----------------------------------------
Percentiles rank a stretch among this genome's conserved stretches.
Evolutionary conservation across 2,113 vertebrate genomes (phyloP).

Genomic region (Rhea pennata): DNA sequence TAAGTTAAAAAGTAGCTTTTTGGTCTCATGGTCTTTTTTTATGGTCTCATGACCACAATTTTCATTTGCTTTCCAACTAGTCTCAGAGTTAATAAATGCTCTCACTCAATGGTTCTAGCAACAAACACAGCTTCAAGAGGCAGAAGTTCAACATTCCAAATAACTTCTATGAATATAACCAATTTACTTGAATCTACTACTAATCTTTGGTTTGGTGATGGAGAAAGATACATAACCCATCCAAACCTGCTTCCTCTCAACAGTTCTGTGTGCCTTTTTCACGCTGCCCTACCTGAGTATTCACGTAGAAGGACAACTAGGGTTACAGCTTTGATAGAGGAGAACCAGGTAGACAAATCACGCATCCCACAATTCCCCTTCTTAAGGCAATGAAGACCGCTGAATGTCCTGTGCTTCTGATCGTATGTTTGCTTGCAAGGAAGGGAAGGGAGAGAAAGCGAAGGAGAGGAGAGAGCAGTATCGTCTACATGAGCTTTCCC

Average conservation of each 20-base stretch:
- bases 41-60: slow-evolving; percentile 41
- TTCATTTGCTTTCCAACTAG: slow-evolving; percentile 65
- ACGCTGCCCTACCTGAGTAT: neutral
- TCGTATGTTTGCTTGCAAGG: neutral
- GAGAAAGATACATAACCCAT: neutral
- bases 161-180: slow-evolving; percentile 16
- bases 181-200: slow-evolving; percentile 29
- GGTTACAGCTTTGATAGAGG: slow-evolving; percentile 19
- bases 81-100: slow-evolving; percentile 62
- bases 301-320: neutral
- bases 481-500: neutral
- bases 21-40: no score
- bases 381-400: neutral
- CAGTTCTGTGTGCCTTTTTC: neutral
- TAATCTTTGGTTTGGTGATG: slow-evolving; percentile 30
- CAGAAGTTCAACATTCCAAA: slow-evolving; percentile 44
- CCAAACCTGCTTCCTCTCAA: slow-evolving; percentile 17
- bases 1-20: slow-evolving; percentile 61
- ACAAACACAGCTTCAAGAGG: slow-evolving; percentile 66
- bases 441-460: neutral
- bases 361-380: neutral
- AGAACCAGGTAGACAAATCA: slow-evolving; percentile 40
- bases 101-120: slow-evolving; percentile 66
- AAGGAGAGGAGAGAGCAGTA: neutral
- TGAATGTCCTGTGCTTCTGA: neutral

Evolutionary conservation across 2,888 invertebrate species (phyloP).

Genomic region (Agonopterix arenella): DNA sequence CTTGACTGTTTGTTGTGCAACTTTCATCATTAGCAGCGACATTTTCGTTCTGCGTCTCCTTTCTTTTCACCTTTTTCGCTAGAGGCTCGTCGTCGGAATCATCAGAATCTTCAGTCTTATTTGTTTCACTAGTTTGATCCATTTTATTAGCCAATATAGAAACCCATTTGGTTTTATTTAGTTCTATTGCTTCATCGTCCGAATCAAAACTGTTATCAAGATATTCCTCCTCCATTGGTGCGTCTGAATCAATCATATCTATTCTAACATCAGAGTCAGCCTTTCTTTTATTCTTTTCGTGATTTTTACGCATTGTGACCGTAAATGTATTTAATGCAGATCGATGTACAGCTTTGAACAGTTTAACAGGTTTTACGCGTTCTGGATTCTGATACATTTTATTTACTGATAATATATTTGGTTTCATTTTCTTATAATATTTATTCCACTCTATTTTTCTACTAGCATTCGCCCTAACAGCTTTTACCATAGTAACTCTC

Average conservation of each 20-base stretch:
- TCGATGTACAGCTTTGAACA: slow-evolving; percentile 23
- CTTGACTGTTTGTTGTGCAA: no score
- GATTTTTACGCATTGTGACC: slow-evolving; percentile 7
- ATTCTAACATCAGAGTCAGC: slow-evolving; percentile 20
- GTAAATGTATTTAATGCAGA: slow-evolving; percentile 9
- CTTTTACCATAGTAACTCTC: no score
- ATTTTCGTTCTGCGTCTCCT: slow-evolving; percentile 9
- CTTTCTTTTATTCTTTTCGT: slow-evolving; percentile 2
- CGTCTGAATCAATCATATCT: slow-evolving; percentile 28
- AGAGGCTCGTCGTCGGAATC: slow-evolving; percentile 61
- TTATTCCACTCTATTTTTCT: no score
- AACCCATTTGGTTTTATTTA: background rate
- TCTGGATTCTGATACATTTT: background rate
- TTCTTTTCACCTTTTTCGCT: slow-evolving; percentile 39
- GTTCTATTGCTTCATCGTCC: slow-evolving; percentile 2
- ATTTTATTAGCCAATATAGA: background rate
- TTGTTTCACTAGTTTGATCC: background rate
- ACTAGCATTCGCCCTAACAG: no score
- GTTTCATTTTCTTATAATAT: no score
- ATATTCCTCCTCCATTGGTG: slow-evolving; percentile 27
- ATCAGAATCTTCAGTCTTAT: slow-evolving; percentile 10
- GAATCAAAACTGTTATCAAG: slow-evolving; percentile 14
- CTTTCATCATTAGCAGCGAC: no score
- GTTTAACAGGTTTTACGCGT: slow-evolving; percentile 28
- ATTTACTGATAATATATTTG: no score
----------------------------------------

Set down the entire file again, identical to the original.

Percentiles rank a stretch among this genome's conserved stretches.
Evolutionary conservation across 2,113 vertebrate genomes (phyloP).

Genomic region (Rhea pennata): DNA sequence TAAGTTAAAAAGTAGCTTTTTGGTCTCATGGTCTTTTTTTATGGTCTCATGACCACAATTTTCATTTGCTTTCCAACTAGTCTCAGAGTTAATAAATGCTCTCACTCAATGGTTCTAGCAACAAACACAGCTTCAAGAGGCAGAAGTTCAACATTCCAAATAACTTCTATGAATATAACCAATTTACTTGAATCTACTACTAATCTTTGGTTTGGTGATGGAGAAAGATACATAACCCATCCAAACCTGCTTCCTCTCAACAGTTCTGTGTGCCTTTTTCACGCTGCCCTACCTGAGTATTCACGTAGAAGGACAACTAGGGTTACAGCTTTGATAGAGGAGAACCAGGTAGACAAATCACGCATCCCACAATTCCCCTTCTTAAGGCAATGAAGACCGCTGAATGTCCTGTGCTTCTGATCGTATGTTTGCTTGCAAGGAAGGGAAGGGAGAGAAAGCGAAGGAGAGGAGAGAGCAGTATCGTCTACATGAGCTTTCCC

Average conservation of each 20-base stretch:
- bases 41-60: slow-evolving; percentile 41
- TTCATTTGCTTTCCAACTAG: slow-evolving; percentile 65
- ACGCTGCCCTACCTGAGTAT: neutral
- TCGTATGTTTGCTTGCAAGG: neutral
- GAGAAAGATACATAACCCAT: neutral
- bases 161-180: slow-evolving; percentile 16
- bases 181-200: slow-evolving; percentile 29
- GGTTACAGCTTTGATAGAGG: slow-evolving; percentile 19
- bases 81-100: slow-evolving; percentile 62
- bases 301-320: neutral
- bases 481-500: neutral
- bases 21-40: no score
- bases 381-400: neutral
- CAGTTCTGTGTGCCTTTTTC: neutral
- TAATCTTTGGTTTGGTGATG: slow-evolving; percentile 30
- CAGAAGTTCAACATTCCAAA: slow-evolving; percentile 44
- CCAAACCTGCTTCCTCTCAA: slow-evolving; percentile 17
- bases 1-20: slow-evolving; percentile 61
- ACAAACACAGCTTCAAGAGG: slow-evolving; percentile 66
- bases 441-460: neutral
- bases 361-380: neutral
- AGAACCAGGTAGACAAATCA: slow-evolving; percentile 40
- bases 101-120: slow-evolving; percentile 66
- AAGGAGAGGAGAGAGCAGTA: neutral
- TGAATGTCCTGTGCTTCTGA: neutral

Evolutionary conservation across 2,888 invertebrate species (phyloP).

Genomic region (Agonopterix arenella): DNA sequence CTTGACTGTTTGTTGTGCAACTTTCATCATTAGCAGCGACATTTTCGTTCTGCGTCTCCTTTCTTTTCACCTTTTTCGCTAGAGGCTCGTCGTCGGAATCATCAGAATCTTCAGTCTTATTTGTTTCACTAGTTTGATCCATTTTATTAGCCAATATAGAAACCCATTTGGTTTTATTTAGTTCTATTGCTTCATCGTCCGAATCAAAACTGTTATCAAGATATTCCTCCTCCATTGGTGCGTCTGAATCAATCATATCTATTCTAACATCAGAGTCAGCCTTTCTTTTATTCTTTTCGTGATTTTTACGCATTGTGACCGTAAATGTATTTAATGCAGATCGATGTACAGCTTTGAACAGTTTAACAGGTTTTACGCGTTCTGGATTCTGATACATTTTATTTACTGATAATATATTTGGTTTCATTTTCTTATAATATTTATTCCACTCTATTTTTCTACTAGCATTCGCCCTAACAGCTTTTACCATAGTAACTCTC

Average conservation of each 20-base stretch:
- TCGATGTACAGCTTTGAACA: slow-evolving; percentile 23
- CTTGACTGTTTGTTGTGCAA: no score
- GATTTTTACGCATTGTGACC: slow-evolving; percentile 7
- ATTCTAACATCAGAGTCAGC: slow-evolving; percentile 20
- GTAAATGTATTTAATGCAGA: slow-evolving; percentile 9
- CTTTTACCATAGTAACTCTC: no score
- ATTTTCGTTCTGCGTCTCCT: slow-evolving; percentile 9
- CTTTCTTTTATTCTTTTCGT: slow-evolving; percentile 2
- CGTCTGAATCAATCATATCT: slow-evolving; percentile 28
- AGAGGCTCGTCGTCGGAATC: slow-evolving; percentile 61
- TTATTCCACTCTATTTTTCT: no score
- AACCCATTTGGTTTTATTTA: background rate
- TCTGGATTCTGATACATTTT: background rate
- TTCTTTTCACCTTTTTCGCT: slow-evolving; percentile 39
- GTTCTATTGCTTCATCGTCC: slow-evolving; percentile 2
- ATTTTATTAGCCAATATAGA: background rate
- TTGTTTCACTAGTTTGATCC: background rate
- ACTAGCATTCGCCCTAACAG: no score
- GTTTCATTTTCTTATAATAT: no score
- ATATTCCTCCTCCATTGGTG: slow-evolving; percentile 27
- ATCAGAATCTTCAGTCTTAT: slow-evolving; percentile 10
- GAATCAAAACTGTTATCAAG: slow-evolving; percentile 14
- CTTTCATCATTAGCAGCGAC: no score
- GTTTAACAGGTTTTACGCGT: slow-evolving; percentile 28
- ATTTACTGATAATATATTTG: no score